RAY HACKER V. COMMONWEALTH OF KENTUCKY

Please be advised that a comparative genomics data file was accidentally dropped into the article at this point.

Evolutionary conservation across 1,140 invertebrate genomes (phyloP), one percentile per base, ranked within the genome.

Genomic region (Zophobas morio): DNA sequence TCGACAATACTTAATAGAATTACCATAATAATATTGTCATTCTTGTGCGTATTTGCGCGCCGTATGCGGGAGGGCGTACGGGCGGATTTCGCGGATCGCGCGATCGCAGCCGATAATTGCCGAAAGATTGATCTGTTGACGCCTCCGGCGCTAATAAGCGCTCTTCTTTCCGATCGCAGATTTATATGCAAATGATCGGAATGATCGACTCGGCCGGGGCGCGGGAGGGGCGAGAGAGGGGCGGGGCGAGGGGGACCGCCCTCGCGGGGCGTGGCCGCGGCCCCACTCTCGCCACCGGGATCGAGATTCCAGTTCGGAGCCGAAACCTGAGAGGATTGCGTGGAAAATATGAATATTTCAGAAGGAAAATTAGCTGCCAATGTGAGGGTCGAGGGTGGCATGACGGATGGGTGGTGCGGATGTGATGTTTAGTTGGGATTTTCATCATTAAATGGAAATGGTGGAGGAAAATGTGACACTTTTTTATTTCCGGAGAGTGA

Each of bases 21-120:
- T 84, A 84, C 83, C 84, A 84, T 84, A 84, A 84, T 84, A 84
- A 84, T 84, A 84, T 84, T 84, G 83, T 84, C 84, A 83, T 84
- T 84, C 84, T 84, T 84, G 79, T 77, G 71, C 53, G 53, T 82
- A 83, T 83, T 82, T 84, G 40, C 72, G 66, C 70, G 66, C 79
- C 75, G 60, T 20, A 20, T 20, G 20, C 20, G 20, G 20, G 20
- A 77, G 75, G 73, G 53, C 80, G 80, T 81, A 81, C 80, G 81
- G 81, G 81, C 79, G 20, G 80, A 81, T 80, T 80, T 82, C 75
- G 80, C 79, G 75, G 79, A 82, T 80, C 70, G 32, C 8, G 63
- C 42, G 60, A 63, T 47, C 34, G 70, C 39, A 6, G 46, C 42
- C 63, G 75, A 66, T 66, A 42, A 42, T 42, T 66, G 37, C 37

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IMPORTANT NOTICE NOT TO BE PUBLISHED OPINION THIS OPINION IS DESIGNATED "NOT TO BE PUBLISHED." PURSUANT TO THE RULES OF CIVIL PROCEDURE PROMULGATED BY THE SUPREME COURT, CR 76.28(4)(C), THIS OPINION IS NOT TO BE PUBLISHED AND SHALL NOT BE CITED OR USED AS BINDING PRECEDENT IN ANY OTHER CASE IN ANY COURT OF THIS STATE; HOWEVER, UNPUBLISHED KENTUCKY APPELLATE DECISIONS, RENDERED AFTER JANUARY 1, 2003, MAY BE CITED FOR CONSIDERATION BY THE COURT IF THERE IS NO PUBLISHED OPINION THAT WOULD. ADEQUATELY ADDRESS THE ISSUE BEFORE THE COURT. OPINIONS CITED FOR CONSIDERATION BY THE COURT SHALL BE SET OUT AS AN UNPUBLISHED DECISION IN THE FILED DOCUMENT AND A COPY OF THE ENTIRE DECISION SHALL BE TENDERED ALONG WITH THE DOCUMENT TO THE COURT AND ALL PARTIES TO THE ACTION. RENDERED: MARCH 20, 2014 NOT TO BE PUBLISHED uprrtnr ClurtLlf1firtituritv 2012-SC-000269-MR APPELLANT RAY HACKER V. ON APPEAL FROM JACKSON CIRCUIT COURT HONORABLE OSCAR G. HOUSE, JUDGE NO. 10-CR-00036 COMMONWEALTH OF KENTUCKY APPELLEE ¢ MEMORANDUM OPINION OF THE COURT REVERSING AND REMANDING Ray Hacker appeals as a matter of right from a judgment of the. Jackson Circuit Court sentencing him to a thirty-year prison term for murder. Hacker raises six issues on appeal: 1) the trial court abused its discretion when it declined to instruct the jury on voluntary intoxication; 2) the admission of a police report from another state violated his right to confrontation under the Sixth Amendment; 3) the out-of-state police report was irrelevant and therefore should not have been admitted; 4) he suffered undue prejudice when he was cross-examined about his post-arrest silence; 5) he suffered undue prejudice when he was impeached with facts not presented in evidence; and 6) the cumulative effect of the trial errors warrants reversal. Finding that the contents of the out-of-state police report were erroneously admitted, we reverse the judgment and sentence of the Jackson Circuit Court and remand for further proceedings. FACTS Having recently relocated from Florida, Ray Hacker and girlfriend Gerilyn Walerski shared a rented room in' the home of Jackson County, Kentucky resident Raymond Couch. On June 13, Couch's stepdaughter Connie Worthington, who was visiting Couch at the time, witnessed Hacker and Walerski drinking and bickering throughout the day. That afternoon, Couch and Worthington watched Hacker enter the living room, retrieve a rifle from behind a flag-stand, and head toward the bedroom that he shared with Walerski. After hearing what Worthington described as the sound of a B.B. gun firing, Couch confronted Hacker, who stated that "there was only one [bullet] in the gun and it's in the back of her head." Hacker then began to suffer a seizure and left the residence, but remained on the front porch until the police arrived. First responders found Walerski lying on the floor having suffered a fatal gunshot wound to the head. Hacker was indicted on one count of first-degree murder and as a persistent felony offender. At trial, Hacker denied shooting Walerski. He testified that Walerski had taken a .22 caliber rifle from Couch's shed in order to shoot a raccoon in the backyard. Hacker alleged that he asked Walerski to remove it from the residence. According to Hacker, Walerski then attempted to shoot herself by propping the butt of the rifle against a doorknob and the barrel against her head. During his struggle to take the gun from her, Hacker alleged that the gun accidentally discharged, killing Walerski. The jury ultimately convicted Hacker of murder. This appeal followed. 2 ANALYSIS I. Voluntary Intoxication Instruction Was Not Warranted By the Evidence. Among Hacker's tendered jury instructions was a voluntary intoxication and second-degree manslaughter instruction. Defense counsel asserted that several witnesses described Hacker as intoxicated at the time of the crime, including a police detective who testified that Hacker was intoxicated hours after Walerski's shooting. This evidence, according to the defense, was sufficient to suggest that Hacker was too drunk to form the requisite intent for first-degree murder. The trial court declined to instruct the jury on voluntary intoxication on the grounds that there was sufficient evidence of Hacker's intent. When the propriety of a trial court's refusal to instruct the jury is raised on appeal, the reviewing court must examine the totality of the evidence introduced to determine if the trial court abused its discretion. Muse v. Commonwealth, 551 S.W.2d 564 (Ky. 1977). Kentucky Revised Statute ("KRS") 501.080(1) provides that voluntary intoxication is a defense to a criminal charge if it "negatives the existence of an element of the offense." This Court has interpreted this statute to mean that a defendant is entitled to a voluntary intoxication instruction "when there is evidence that the defendant was so drunk that he did not know what he was doing[.]" Nichols v. Commonwealth, 142 S.W.3d 683, 688 (Ky. 2004) (quoting Rogers v. Commonwealth, 86 S.W.3d 29, 44 (Ky. 2002)). As such, a showing of "mere drunkenness" is insufficient to 3 meet the definition of voluntary intoxication, and will not support a voluntary intoxication instruction. Rogers, 86 S.W.3d at 44. Sufficient evidence of voluntary intoxication may reduce an intentional murder to the lesser-include offense of second-degree manslaughter. Fields v. Commonwealth, 12 S.W.3d 275, 282 (Ky. 2000); Slaven v. Commonwealth, 962 S.W.2d 845, 857 (Ky. 1997). "Thus, if a jury is instructed on voluntary intoxication as a defense to intentional murder or first-degree manslaughter, it must also be instructed on second-degree manslaughter as a lesser included offense; and the failure to do so is prejudicial error." Fields, 12 S.W.3d at 282- 83 (citing Springer v. Commonwealth, 998 S.W.2d 439, 454-55 (Ky. 1999); Slaven, 962 S.W.2d at 856-57)). Hacker maintains that he was entitled to a voluntary intoxication instruction because multiple witnesses testified that he was extremely intoxicated at the time of Walerski's death. Having reviewed the record and law, we conclude that the trial court did not abuse its discretion by rejecting the voluntary intoxication instruction here. According to Hacker's own testimony, he imbibed five to six beers and one to two shots of vodka over the course of the entire day. His activities were, by his own account, seemingly normal he drank coffee, watched television, spoke with Worthington and Couch, played with Worthington's grandson, and cared for his dogs. Worthington and Couch testified that Hacker and Walerski were very intoxicated and furiously bickering throughout the day, with Hacker often retreating to the front porch to avoid further confrontation with an 4 increasingly volatile Walerski. During a particularly heated exchange, Walerski poured an alcoholic beverage on Hacker and locked herself in the bedroom. Worthington testified that the fighting between Hacker and Walerski eventually subsided by the afternoon. As Worthington and Couch napped in the living room with her grandson, Hacker "peeked" into the living room and retrieved a .22 caliber rifle from behind a large flag-stand. Worthington alerted Couch that Hacker had a gun, and then heard a "pop" sound coming from Walerski's bedroom. Couch testified that he entered the hallway as Hacker was leaving the bedroom. Hacker, apparently suffering the onset of a seizure, handed the rifle to Couch and went outside. Worthington called 9-1-1 after finding Walerski in the bathroom, having suffered a gunshot wound to the back of the head. Officer Kevin Berry was the first to arrive on the scene. He testified that he witnessed Hacker lying on his back on the front porch as he approached the residence. Officer Berry gave three or four commands to Hacker, who failed to respond, acting "almost as if he didn't hear" the commands. He further testified that Hacker "seemed intoxicated," and that the smell of alcohol was "apparent throughout the home" and in the yard. Detective Mark Young with the Kentucky State Police interviewed Hacker approximately four hours after the incident. Detective Young testified that it was apparent that Hacker had been drinking, as he could "smell alcohol on and about [Hacker's] person." When he informed Hacker that he was being charged with the murder of 5 Walerski, Hacker denied the allegkion and asked how soon he could return home. The evidence here clearly established that Hacker was intoxicated to some extent on the day of the shooting. Neither party disputes this contention. However, the trial court abused its discretion in declining to give a voluntary intoxication instruction only if the evidence sufficiently establishes that Hacker "was so drunk that he did not know what he was doing." Harris v. Commonwealth, 313 S.W.3d 40, 50 (Ky. 2010) (internal citations omitted) (emphasis supplied). On the contrary, the evidence here suggests that Hacker's behavior on the day of the shooting was normal and volitional. Hacker and Worthington both testified that he interacted normally with everyone in Couch's home, and even had the wherewithal to care for his dogs and entertain Worthington's young grandson in the yard. He appeared to all witnesses to be in control of his actions despite being "very drunk." See id. at 51 (defendant who was intoxicated but was aware of his surroundings and circumstances was not entitled to a voluntary intoxication instruction). The smell of alcohol in the home and on Hacker's person, as observed by Officer Berry and Detective Young, is not enough to overcome the evidence that Hacker knew what he was doing. Cf. Nichols, 142 S.W.3d at 690 (intoxication instruction required where evidence established defendant was behaving wildly and could not control his actions). There was extensive testimony that heavy drinking occurred in the Couch home that day, even resulting in Hacker being doused with alcohol. Furthermore, Hacker, Couch, and Worthington all 6 testified that Hacker appeared to suffer a seizure after the shooting. Therefore, Hacker's inability or unwillingness to respond to Officer Berry's commands cannot be absolutely attributed to drunkenness without more evidence. Even if it could, this event occurred after the shooting a fact that does not diminish the effect of the proof showing that Hacker was aware of his actions and behaving normally before the shooting. In sum, the evidence does not suffice to permit a finding that Hacker was so drunk at the time of Walerski's shooting that he did not know what he was doing. Accordingly, we find no abuse of discretion by the trial court in declining to instruct on voluntary intoxication. II. The Erroneous Introduction of the Police Report Violated Hacker's Sixth Amendment Right to Confrontation. During his direct examination, Hacker testified that he was on probation stemming from an incident in Florida where he was convicted of possessing a firearm as a felon. The Commonwealth asked Hacker about the Florida incident on cross-examination. Hacker testified that Walerski called 9-1-1 and reported that he had threatened to kill her and himself. Per the instructions of the 9-1-1 operator, Hacker secured the handgun in the residence, removed the clip, and walked outside where he was met by multiple police officers. When the prosecutor began to read from the Florida police report, defense counsel objected on the grounds that the police report was hearsay, and that any information contained in the report was collateral and not proof of any material fact. The trial court overruled the objection. The Commonwealth proceeded to read the police officer's report, which described Hacker as "agitated," noncompliant, and "screaming profanities." The report also included 7 Walerski's statements that she had been arguing with Hacker, that he had made threats against her life, and that he owned firearms. Hacker challenges the reading of the police report on the basis that the report contained inadmissible hearsay not subject to an evidentiary exception, and that the admission of that evidence violated his rights under the Confrontation Clause of the United States Constitution. The Commonwealth contends that Hacker "opened the door" to the admission of the police report when he relayed his version of events on the stand, and that the Commonwealth was therefore entitled to read from the police report for the purposes of impeaching Hacker's testimony. A police report may be admitted under the business records exception to the hearsay rule in Kentucky Rule of Evidence ("KRE") 803(6). 1 Manning v. Commonwealth, 23 S.W.3d 610, 614 (Ky. 2000); see also Robert G. Lawson, THE KENTUCKY EVIDENCE LAW HANDBOOK § 8.65[10][a] at 696-97 (5th ed. 2013). However, if a party seeks to admit a police report under KRE 803(6), all portions of the report must conform to some hearsay exception. Manning, 23 S.W.3d at 614. The Florida report at issue clearly fails the test. The KRE 803(6) provides in pertinent part: "Records of regularly conducted activity. A memorandum, report, record, or data compilation, in any form, of acts, events, conditions, opinions, or diagnoses, made at or near the time by, or from information transmitted by, a person with knowledge, if kept in the course of a regularly conducted business activity, and if it was the regular practice of that business activity to make the memorandum, report, record, or data compilation, all as shown by the testimony of the custodian or other qualified witness, unless the source of information or the method or circumstances of preparation indicate lack of trustworthiness. The term "business" as used in this paragraph includes business, institution, association, profession, occupation, and calling of every kind, whether or not conducted for profit." 1 8 statements given by Walerski to the officer and recounted in the police report constitute inadmissible hearsay. The Commonwealth does not challenge Hacker's correct assertion that the police report contains inadmissible hearsay, but rather contends that the trial court properly admitted the report after Hacker "opened the door" to further questioning about his Florida arrest and conviction during his direct and cross-examinations. As stated by this Court, "'opening the door' to otherwise inadmissible evidence is a form of waiver that happens when one party's use of inadmissible evidence justifies the opposing party's rebuttal of that evidence with equally inadmissible proof." Commonwealth v. Stone, 291 S.W.3d 696, 701-02 (Ky. 2009) (citing Purcell v. Commonwealth, 149 S.W.3d 382 (Ky. 2004)). The issue is, therefore, whether the Commonwealth's use of the inadmissible police report was permissible for impeachment purposes after Hacker offered conflicting testimony concerning the nature of his prior conviction. Impeachment of a witness through contradiction regarding collateral facts has been historically disfavored in the Commonwealth. See Keene v. Commonwealth, 210 S.W.2d 926 (Ky. 1948). The decision to permit or deny the admission of collateral evidence for the purposes of impeachment lies within the sound discretion of the trial court. 2 Here, Hacker, not the Commonwealth, 2 As declared by this Court in Commonwealth v. Prater, "the trial court is in the best position to decide whether the facts and circumstances of that case present a, scenario in which the evil of allowing a party to offer voluntarily what may be knowingly false testimony with impunity outweighs the evil of having to devote trial time to impeachment on collateral matters." 324 S.W.3d 393, 400 (Ky. 2010). 9 disclosed the existence of the prior conviction on direct examination, a common practice wherein the jury hears from the defendant "up front" rather than having it brought out by the prosecution on cross=examination. Hacker's admission was permissible pursuant to KRE 609, the rule which allows a party to impeach a witness by introducing evidence of a prior conviction. Under this rule, the witness against whom the conviction is admitted is free to disclose the "identity of the crime upon which the conviction is based," while the party seeking to use this evidence to impeach the witness may not. Thus, Hacker's disclosure of the felony for which he was convicted in Florida was proper. However, the Commonwealth's subsequent cross-examination was clearly improper under KRE 609. Hacker's felon status was relevant for purposes of "reflecting upon [his] credibility," KRE 609(a), as a witness and for no other purpose. The details of the Florida incident were not admissible but Hacker proceeded on cross-examination to give his version of events without objection by his counsel. Having given a version that differed from the police report, the Commonwealth, which was the party that actually opened the door to this line of questioning, proceeded to confront Hacker, again improperly, with the contents of the police report. Simply put, the Commonwealth was not entitled to impeach Hacker through the use of the hearsay-laden police report. In Commonwealth v. Stone, this Court determined that the defendant's "misuse of his own self-serving outof-court statement" did not authorize the Commonwealth's use of a hearsay 10 statement for impeachment purposes. 291 S.W.3d at 702. We quoted the following in Stone: The open door doctrine does not pave the way for responsive evidence just because it fits in the same general category as evidence already admitted. For example, admitting hearsay from one side does not mean the other side can offer hearsay. . . . The question in each case is not whether initial proof shares some common quality with proof offered in response. Rather, it is whether the latter answers the former, and whether it does so in a reasonable way without sacrifice of other important values. Id. (quoting 1 Mueller 86 Kirkpatrick, Federal Evidence, § 1:12, 75-76 (3rd ed. 2007). The same principle rings even more true in the present case. The Commonwealth improperly solicited Hacker's version of what occurred in Florida and then used a police report for impeachment that was laden with inadmissible hearsay. Furthermore, the police report was introduced in violation of Hacker's Sixth Amendment right to confrontation. 3 Under the United States Supreme Court's landmark Crawford v. Washington decision, testimonial, out-of-court statements cannot be introduced unless the defendant has, or had, an opportunity to cross-examine the declarant. 541 U.S. 36, 59 (2004); see also Rodgers v. Commonwealth, 285 S.W.3d 740, 745 (Ky. 2009). Without an opportunity to cross-examine the declarant, a defendant's right to confrontation under the Sixth Amendment is violated. Walerski's statements to law enforcement officers contained in the police report were testimonial in This issue is properly preserved by Hacker's objection to the reading of the portion of the police report relaying Walerski's statements to police officers concerning Hacker's Florida arrest. 3 11 nature, as they were "statements that were made under circumstances which would lead an objective witness reasonably to believe that the statement would be available for use at a later trial." Crawford, 541 U.S. at 52. Having reviewed the record, we cannot say that the admission of the police report was harmless beyond a reasonable doubt. See Heard v. Commonwealth, 217 S.W.3d 240 (Ky. 2007) (recognizing that Crawford violations are subject to harmless error analysis). The impact of the contents of the police report, particularly Walerski's statements about Hacker's alleged past threats against her, was compelling, particularly in light of the fact that no one witnessed the shooting take place and that differing theories of how it occurred were offered at trial. Cf. Turner v. Commonwealth, 248 S.W.3d 543 (Ky. 2008) (the admission of an informant's hearsay statement in violation of Crawford was harmless error in a trafficking in a controlled substance case where the defendant was twice videotaped selling drugs to undercover police officers). Couch and Worthington testified that while they had heard Walerski threaten violence against Hacker, they never heard Hacker reciprocate, nor had they witnessed Hacker ever harm Walerski. Hacker testified that Walerski abused prescription drugs and alcohol and had tried to kill herself on previous occasions. In sum, the improper admission of the police report violated Hacker's Sixth Amendment right to confrontation as enunciated in Crawford 12 and the error cannot be deemed harmless. We therefore reverse and remand for a new trial. 4 CONCLUSION For the reasons stated herein, we reverse the judgment and sentence of the Jackson Circuit Court and remand for further proceedings consistent with this opinion. All sitting. All concur. COUNSEL FOR APPELLANT: Erin Hoffman Yang Assistant Public Advocate COUNSEL FOR APPELLEE: Jack Conway Attorney General of Kentucky Julie Scott Jernigan Assistant Attorney General 4 Having determined that Hacker is entitled to a new trial, we decline to address the remaining arguments presented on appeal. However, we note that Hacker's objection to the Commonwealth's cross-examination about his post-arrest silence raises concern. The Supreme Court in Doyle v. Ohio, 426 U.S. 610 (1976) held that impeachment through the use of post-arrest, post-Miranda silence constitutes a due process violation. See also Baumia v. Commonwealth, 402 S.W.3d 530, 537 (Ky. 2013). Therefore, any questions on retrial concerning Hacker's post-arrest silence used to "impeach [his] exculpatory story" would raise serious Doyle concerns. Doyle, 426 U.S. at 620, n. 11. 13